Home to the washer, dryer, iron, and often a number of other appliances, having a subpanel in the laundry room makes sense. It’s also more likely to be a purely functional room where wall décor is less important, so a subpanel is not going to be an eyesore in the laundry room.
Let’s look at the recommended (and legal!) requirements when it comes to installing subpanels in laundry rooms or moving the laundry into a room that has a subpanel in it.
A subpanel can be installed in a laundry room if the working space (36” deep, 30” wide, and 6’6” high) is kept free of pipes, appliances, and stored items. The laundry room also needs artificial, non-automatic illumination. Dryers should be properly vented to prevent lint build-up.
Working Space for a Subpanel in the Laundry Room
The general requirements for installing subpanels can be found in Section E3405.1 and Section E3405.2 of the International Residential Code. These sections include the dimensions of the working area of a subpanel:
- The area in the wall extended from the ground to 6’6” (or to the top of the subpanel if it is taller than this height).
- 36” depth measured from the front of the subpanel.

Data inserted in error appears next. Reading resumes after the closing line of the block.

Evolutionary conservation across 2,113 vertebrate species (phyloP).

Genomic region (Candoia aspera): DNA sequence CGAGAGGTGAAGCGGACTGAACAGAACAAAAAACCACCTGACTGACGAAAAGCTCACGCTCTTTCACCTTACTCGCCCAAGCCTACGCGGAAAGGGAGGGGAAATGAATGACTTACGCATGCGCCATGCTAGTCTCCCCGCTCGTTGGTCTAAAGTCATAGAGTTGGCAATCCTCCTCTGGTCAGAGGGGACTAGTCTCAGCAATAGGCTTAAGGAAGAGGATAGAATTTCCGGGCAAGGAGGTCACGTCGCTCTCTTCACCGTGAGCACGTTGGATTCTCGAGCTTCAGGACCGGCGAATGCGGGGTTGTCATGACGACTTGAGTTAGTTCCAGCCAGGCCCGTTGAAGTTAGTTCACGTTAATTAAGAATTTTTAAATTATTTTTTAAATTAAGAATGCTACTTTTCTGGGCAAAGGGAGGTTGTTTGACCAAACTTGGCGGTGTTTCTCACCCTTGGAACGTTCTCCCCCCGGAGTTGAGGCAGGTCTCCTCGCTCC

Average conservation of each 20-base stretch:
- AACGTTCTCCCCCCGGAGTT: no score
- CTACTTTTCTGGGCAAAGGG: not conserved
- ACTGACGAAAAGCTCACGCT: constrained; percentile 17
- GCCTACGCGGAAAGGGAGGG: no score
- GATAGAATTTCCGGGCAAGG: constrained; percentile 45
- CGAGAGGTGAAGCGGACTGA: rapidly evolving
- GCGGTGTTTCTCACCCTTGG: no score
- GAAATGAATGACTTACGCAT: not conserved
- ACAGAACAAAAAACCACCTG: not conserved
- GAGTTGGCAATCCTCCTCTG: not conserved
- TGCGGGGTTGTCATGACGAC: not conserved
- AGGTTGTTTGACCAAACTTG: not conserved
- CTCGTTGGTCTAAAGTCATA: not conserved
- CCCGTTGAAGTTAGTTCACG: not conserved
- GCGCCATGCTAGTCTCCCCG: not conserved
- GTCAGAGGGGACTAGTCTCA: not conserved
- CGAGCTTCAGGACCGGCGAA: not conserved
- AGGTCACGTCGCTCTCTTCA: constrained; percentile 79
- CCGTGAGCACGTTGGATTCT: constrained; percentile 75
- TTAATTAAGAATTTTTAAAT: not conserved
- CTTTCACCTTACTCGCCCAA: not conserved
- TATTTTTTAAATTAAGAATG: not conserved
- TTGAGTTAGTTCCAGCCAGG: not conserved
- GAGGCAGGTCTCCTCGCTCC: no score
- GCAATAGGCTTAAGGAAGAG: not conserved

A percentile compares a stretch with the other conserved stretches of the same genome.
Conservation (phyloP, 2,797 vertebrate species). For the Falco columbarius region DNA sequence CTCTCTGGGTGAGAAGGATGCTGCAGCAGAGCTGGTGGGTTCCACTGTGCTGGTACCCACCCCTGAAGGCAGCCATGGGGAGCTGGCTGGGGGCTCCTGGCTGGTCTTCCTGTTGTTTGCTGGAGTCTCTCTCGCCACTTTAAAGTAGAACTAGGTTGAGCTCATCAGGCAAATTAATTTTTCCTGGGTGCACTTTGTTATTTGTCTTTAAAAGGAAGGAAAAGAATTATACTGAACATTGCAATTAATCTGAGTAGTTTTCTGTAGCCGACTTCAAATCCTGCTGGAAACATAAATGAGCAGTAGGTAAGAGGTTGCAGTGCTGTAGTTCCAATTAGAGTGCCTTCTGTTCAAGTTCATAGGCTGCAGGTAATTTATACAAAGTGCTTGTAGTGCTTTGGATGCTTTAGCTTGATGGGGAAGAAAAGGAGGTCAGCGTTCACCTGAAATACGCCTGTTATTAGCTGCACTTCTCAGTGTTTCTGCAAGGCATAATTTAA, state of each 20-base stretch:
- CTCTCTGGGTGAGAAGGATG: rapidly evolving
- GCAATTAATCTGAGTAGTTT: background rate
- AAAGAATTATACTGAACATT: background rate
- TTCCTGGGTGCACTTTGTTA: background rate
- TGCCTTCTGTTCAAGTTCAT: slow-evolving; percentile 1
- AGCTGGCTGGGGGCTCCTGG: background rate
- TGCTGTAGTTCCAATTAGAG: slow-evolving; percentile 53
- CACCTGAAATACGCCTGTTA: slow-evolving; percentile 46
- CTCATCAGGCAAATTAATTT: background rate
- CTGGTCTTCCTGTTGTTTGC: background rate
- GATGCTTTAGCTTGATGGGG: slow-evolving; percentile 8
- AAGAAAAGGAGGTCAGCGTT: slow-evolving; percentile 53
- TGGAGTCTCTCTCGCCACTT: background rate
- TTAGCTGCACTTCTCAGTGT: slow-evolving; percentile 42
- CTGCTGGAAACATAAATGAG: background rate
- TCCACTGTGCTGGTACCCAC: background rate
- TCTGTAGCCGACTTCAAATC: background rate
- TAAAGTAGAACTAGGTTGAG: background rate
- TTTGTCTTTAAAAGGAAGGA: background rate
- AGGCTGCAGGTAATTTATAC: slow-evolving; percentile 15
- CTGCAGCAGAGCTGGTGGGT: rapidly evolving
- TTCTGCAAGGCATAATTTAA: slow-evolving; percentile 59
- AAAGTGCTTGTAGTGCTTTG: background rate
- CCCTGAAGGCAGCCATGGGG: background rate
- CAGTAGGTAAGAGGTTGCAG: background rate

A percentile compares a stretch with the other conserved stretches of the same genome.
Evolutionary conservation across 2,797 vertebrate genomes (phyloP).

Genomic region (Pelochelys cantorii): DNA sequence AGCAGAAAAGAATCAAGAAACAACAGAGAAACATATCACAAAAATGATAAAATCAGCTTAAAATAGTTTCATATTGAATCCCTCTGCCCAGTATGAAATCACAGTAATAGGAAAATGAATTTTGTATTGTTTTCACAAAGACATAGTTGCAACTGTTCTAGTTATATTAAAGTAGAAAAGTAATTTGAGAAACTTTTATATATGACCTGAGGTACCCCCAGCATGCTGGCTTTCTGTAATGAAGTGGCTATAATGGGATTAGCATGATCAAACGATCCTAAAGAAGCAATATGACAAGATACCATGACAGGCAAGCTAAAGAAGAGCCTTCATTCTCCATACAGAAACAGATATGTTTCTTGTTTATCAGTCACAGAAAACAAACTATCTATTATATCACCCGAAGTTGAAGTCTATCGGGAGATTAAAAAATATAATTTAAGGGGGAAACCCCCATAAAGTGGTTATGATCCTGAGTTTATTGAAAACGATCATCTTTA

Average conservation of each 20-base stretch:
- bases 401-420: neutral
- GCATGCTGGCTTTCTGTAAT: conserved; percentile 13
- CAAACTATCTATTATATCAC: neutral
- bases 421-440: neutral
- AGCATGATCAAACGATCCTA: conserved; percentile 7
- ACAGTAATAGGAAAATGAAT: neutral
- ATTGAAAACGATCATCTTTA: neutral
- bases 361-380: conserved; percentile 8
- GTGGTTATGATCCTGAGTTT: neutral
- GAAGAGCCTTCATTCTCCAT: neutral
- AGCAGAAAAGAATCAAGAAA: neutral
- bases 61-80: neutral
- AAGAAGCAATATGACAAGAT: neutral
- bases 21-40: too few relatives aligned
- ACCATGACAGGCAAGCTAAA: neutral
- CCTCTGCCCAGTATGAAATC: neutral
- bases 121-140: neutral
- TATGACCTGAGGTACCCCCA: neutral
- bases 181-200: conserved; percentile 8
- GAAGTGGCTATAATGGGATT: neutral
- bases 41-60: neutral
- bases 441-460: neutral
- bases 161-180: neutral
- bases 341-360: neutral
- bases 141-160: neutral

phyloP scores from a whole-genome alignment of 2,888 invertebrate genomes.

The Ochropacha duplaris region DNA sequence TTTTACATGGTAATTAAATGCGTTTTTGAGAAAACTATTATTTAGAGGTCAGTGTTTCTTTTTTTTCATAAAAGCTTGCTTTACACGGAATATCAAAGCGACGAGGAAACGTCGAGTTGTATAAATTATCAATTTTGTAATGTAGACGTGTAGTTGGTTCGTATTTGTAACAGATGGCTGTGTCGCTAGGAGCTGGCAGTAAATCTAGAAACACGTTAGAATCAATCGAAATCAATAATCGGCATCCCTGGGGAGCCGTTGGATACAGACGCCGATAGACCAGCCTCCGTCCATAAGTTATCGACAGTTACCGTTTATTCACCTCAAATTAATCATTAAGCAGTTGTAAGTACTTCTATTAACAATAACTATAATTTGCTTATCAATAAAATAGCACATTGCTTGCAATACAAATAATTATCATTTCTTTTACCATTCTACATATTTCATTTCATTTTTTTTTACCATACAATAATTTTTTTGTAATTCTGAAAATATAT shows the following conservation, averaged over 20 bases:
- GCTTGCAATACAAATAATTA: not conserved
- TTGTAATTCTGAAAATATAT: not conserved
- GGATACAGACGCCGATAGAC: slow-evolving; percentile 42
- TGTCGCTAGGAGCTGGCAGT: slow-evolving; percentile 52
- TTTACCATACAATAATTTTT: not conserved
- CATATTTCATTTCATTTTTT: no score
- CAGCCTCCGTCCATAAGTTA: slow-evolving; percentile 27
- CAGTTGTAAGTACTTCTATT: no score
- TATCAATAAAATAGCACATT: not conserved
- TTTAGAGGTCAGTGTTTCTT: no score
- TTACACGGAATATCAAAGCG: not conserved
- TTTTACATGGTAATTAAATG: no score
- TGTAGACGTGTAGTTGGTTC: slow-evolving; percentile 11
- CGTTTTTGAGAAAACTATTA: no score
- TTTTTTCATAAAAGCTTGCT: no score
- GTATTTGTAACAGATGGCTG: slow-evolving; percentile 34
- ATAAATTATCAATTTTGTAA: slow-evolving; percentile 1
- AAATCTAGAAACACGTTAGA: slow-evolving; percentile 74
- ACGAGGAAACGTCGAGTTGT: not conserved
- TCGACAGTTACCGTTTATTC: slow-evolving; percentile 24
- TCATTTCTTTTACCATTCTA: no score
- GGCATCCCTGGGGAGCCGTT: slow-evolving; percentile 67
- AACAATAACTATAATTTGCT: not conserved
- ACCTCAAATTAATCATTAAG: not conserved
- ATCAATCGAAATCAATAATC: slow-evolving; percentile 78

- 30” width in front of the panel (or the width of the panel if it is wider than 30”).
- The 36” x 30” area will also extend 6’6” in height.
You can see this area illustrated in the figure below.
This working area needs to allow the subpanel equipment doors to be opened to at least 90 degrees. If this means that it has to be larger than the above dimensions, then it has to be larger.
For a subpanel to be installed in the laundry room, you will need to make sure that the working space is clear.
This means that no pipes, ducts, or unrelated electrical equipment can be installed in this area or even extend into this area. Furthermore, you cannot store anything in this area, not even temporarily.
What’s the Importance of the Working Space?
The working space dimension requirements exist for the same reason most of the building codes exist: safety.
Should there be an emergency, you, an electrician, or emergency service personnel will need easy access to the subpanel. Furthermore, storing items in this area is a fire hazard, particularly if they are flammable by nature (so keep laundry hampers well away!).
Even simple maintenance and repairs would be difficult if the space was smaller or filled with other fixtures and items; you don’t want to be contorting your arms and hands to weird angles while working with electricity.
As per Section E3405.1, the working space has to be illuminated with artificial lighting. Furthermore, the lighting cannot be automatically controlled.
The reason that this stipulation exists is that you have to be able to view the subpanel at all times and in all circumstances.
Washer and Dryer Next to Subpanel
If you are installing your subpanel in the laundry room, then the chances are that it will be next to the washer and or dryer. Are there any problems with this?
Washers and Subpanels